To install click the Add extension button. That's it.

The source code for the WIKI 2 extension is being checked by specialists of the Mozilla Foundation, Google, and Apple. You could also do it yourself at any point in time.

4,5
Kelly Slayton
Congratulations on this excellent venture… what a great idea!
Alexander Grigorievskiy
I use WIKI 2 every day and almost forgot how the original Wikipedia looks like.
Live Statistics
English Articles
Improved in 24 Hours
Added in 24 Hours
Languages
Recent
Show all languages
What we do. Every page goes through several hundred of perfecting techniques; in live mode. Quite the same Wikipedia. Just better.
.
Leo
Newton
Brights
Milds

From Wikipedia, the free encyclopedia

Mewstone
Nickname: Mewstone Island; The Mewstone
Shy albatross in flight
Mewstone is an important breeding site for shy albatrosses
Mewstone is located in Tasmania
Mewstone
Mewstone
Location off the south coast of Tasmania
EtymologyGreat Mew Stone, an island near Plymouth, United Kingdom
Geography
LocationSouth coast Tasmania
Coordinates43°44′17″S 146°22′16″E / 43.73806°S 146.37111°E / -43.73806; 146.37111
ArchipelagoPedra Branca
Adjacent bodies of waterSouthern Ocean
Area13.1 ha (32 acres)[1]
Highest elevation150 m (490 ft)
Administration
Australia
StateTasmania
RegionSouth coast
Demographics
PopulationUnpopulated

Mewstone is an unpopulated island, composed of muscovite granite, located close to the south coast of Tasmania, Australia. The 13.1-hectare (32-acre) island has steep cliffs and a small flat summit and is part of the Pedra Branca group, lying 12 kilometres (7.5 mi) southeast of Maatsuyker Island, and 22 kilometres (14 mi) off the south coast of Tasmania. Mewstone comprises part of the Southwest National Park and the Tasmanian Wilderness World Heritage Site.[1][2]

The highest point of the island is approximately 150 metres (490 ft) above sea level.[2] Mewstone has abundant bird life and has been identified by BirdLife International as an Important Bird Area (IBA) because it supports over 1% of the world populations of shy albatrosses and fairy prions.[3]

YouTube Encyclopedic

  • 1/5
    Views:
    2 679
    1 074
    940
    2 363
    811
  • ✪ Mewstone Island, Wembury, Nr Plymouth, Devon. UK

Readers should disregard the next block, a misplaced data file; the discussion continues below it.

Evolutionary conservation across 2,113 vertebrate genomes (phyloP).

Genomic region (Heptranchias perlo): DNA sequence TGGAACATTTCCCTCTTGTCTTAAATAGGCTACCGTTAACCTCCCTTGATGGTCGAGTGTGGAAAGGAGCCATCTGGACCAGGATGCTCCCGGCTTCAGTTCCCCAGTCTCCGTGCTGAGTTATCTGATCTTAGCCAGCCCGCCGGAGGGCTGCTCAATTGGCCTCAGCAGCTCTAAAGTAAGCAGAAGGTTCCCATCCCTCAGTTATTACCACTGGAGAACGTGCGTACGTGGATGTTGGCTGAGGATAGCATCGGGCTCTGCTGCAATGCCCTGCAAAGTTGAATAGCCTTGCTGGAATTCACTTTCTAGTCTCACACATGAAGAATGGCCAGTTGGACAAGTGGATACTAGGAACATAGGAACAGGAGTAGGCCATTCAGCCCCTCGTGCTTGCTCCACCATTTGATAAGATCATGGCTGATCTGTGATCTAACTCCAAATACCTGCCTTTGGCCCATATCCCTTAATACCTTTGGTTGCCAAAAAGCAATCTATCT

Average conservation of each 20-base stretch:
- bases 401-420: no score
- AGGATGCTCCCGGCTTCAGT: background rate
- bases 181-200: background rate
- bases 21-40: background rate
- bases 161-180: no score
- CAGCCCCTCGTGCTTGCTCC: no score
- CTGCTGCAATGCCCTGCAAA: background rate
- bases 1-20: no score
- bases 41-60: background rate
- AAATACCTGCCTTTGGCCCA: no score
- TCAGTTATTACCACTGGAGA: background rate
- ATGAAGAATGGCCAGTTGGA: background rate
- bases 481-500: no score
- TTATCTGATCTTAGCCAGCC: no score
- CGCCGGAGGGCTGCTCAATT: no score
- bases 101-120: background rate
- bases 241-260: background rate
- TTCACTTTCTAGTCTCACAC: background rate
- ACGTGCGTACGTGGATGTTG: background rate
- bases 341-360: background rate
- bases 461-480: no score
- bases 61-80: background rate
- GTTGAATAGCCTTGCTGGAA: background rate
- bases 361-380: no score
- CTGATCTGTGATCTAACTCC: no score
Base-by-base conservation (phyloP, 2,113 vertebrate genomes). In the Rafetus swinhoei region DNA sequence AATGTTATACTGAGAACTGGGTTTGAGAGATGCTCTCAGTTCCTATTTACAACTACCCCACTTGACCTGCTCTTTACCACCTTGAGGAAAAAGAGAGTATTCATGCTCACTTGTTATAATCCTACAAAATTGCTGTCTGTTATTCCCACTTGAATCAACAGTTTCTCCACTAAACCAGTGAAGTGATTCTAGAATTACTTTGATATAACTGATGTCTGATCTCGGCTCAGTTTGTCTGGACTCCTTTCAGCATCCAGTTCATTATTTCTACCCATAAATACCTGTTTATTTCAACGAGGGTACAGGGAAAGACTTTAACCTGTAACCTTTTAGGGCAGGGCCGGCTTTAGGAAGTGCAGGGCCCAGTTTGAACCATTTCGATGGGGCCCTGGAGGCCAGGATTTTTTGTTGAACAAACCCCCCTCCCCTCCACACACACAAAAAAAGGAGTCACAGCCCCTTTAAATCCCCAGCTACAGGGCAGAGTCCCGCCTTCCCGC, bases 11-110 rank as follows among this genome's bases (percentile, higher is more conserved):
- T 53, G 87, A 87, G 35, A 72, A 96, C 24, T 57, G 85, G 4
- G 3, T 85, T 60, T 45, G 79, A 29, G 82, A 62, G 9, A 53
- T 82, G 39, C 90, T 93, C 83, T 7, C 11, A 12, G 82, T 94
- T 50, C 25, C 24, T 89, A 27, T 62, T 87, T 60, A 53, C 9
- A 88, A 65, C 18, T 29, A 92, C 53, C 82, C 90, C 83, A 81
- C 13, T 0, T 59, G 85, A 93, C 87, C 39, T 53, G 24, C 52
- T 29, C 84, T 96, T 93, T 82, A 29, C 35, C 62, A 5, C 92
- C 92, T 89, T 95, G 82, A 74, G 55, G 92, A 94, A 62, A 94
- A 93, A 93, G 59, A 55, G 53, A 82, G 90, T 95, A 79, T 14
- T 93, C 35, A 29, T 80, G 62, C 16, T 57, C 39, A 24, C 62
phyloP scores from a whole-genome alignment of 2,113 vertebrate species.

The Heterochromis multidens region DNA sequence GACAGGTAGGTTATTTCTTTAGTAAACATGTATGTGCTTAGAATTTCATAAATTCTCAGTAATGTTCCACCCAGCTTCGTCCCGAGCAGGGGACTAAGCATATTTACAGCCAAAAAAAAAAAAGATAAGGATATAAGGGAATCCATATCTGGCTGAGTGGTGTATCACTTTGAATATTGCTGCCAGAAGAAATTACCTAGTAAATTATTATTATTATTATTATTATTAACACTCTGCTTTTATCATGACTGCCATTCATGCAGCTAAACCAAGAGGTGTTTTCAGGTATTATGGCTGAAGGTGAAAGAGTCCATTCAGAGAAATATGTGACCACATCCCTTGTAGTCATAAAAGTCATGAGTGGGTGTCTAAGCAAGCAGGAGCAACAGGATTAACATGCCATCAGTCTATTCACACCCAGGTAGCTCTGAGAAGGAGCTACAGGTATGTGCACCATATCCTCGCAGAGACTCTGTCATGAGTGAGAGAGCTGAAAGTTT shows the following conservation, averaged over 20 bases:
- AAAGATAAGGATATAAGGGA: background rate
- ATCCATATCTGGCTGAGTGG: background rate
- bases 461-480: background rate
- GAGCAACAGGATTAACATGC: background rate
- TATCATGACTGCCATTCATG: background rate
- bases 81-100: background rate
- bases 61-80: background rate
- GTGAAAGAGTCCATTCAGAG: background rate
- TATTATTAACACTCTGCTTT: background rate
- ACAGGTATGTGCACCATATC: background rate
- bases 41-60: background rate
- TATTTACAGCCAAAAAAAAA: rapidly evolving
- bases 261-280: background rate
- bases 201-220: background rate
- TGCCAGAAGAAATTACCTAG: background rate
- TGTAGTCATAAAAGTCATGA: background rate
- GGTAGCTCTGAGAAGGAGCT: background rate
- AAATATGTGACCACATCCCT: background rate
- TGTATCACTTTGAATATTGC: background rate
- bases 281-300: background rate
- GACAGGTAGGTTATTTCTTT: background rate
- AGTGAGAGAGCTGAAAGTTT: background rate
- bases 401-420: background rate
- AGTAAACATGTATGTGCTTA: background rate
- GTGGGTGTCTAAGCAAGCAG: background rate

• ✪ Mewstone, Wembury.
  • ✪ Mewstone Island, Wembury Nr Plymouth Devon - DJI Phantom 3 Pro
  • ✪ Mewstone, Wembury, Nr Plymouth, UK - DJI Phantom 2
  • ✪ World’s best bio-dynamic wine for the third year in a row

Transcription

Contents

Etymology

In 1642 it was described by Abel Tasman, who said it "resembles a lion".[4] In 1773 it was named by Tobias Furneaux[5] in HMS Adventure. It is likely that Mewstone was named after the Great Mew Stone, an island about 8 kilometres (5.0 mi) south-southeast of Furneaux's birthplace in Plymouth, United Kingdom. The Great Mewstone got its name from the old English name for the herring gull; mew.[6]

Although it is sometimes referred to as Mewstone Island or The Mewstone, its official name is simply Mewstone.[7]

Flora and fauna

There is very little flora due to the rocky nature of the island. What little plant life there is grows in crevices in the rocks where soil has accumulated.[8]

Recorded breeding seabirds include fairy prion (20,000 pairs), silver gull, black-faced cormorant and shy albatross (7,500 pairs). Mewstone is the largest of only three shy albatross breeding colonies in the world, the other two being Albatross Island and Pedra Branca.[1] Australian fur seals haul-out on small ledges. The Tasmanian tree skink is also present.[2]

See also

References

  1. ^ a b c "Small Southern Islands Conservation Management Statement 2002" (PDF). Tasmania Parks and Wildlife Service. 2002. p. 14. Archived from the original (PDF) on 22 August 2006. Retrieved 20 July 2006.
  2. ^ a b c Brothers, Nigel; Pemberton, David; Pryor, Helen; Halley, Vanessa (2001). Tasmania’s Offshore Islands: seabirds and other natural features. Hobart: Tasmanian Museum and Art Gallery. ISBN 0-7246-4816-X.
  3. ^ "IBA: Mewstone". Birdata. Birds Australia. Archived from the original on 6 July 2011. Retrieved 15 August 2011.
  4. ^ Heeres, J. E., ed. (2006). "Abel Janszoon Tasman's Journal of his Discovery of Van Diemen's Land and New Zealand in 1642 with Documents Relating to his Exploration of Australia in 1644...to which are added his Life and Labours, 1898". Gutenberg of Australia. Retrieved 9 July 2006.
  5. ^ Sprod, Dan (2005). "Furneaux, Tobias (1735 - 1781)". Australian Dictionary of Biography. Canberra: Australian National University. Retrieved 5 May 2008.
  6. ^ "The Great Mewstone". South Devon Area of Outstanding Natural Beauty. Retrieved 13 June 2015.
  7. ^ "Place Name Search for Mewstone, Tasmania". Geoscience Australia. Archived from the original on 1 October 2007. Retrieved 24 July 2006.
  8. ^ White, Gary (1980). Islands of South-West Tasmania. Sydney: self-published. ISBN 0-9594866-0-7.

External links

This page was last edited on 14 October 2019, at 13:38
Basis of this page is in Wikipedia. Text is available under the CC BY-SA 3.0 Unported License. Non-text media are available under their specified licenses. Wikipedia® is a registered trademark of the Wikimedia Foundation, Inc. WIKI 2 is an independent company and has no affiliation with Wikimedia Foundation.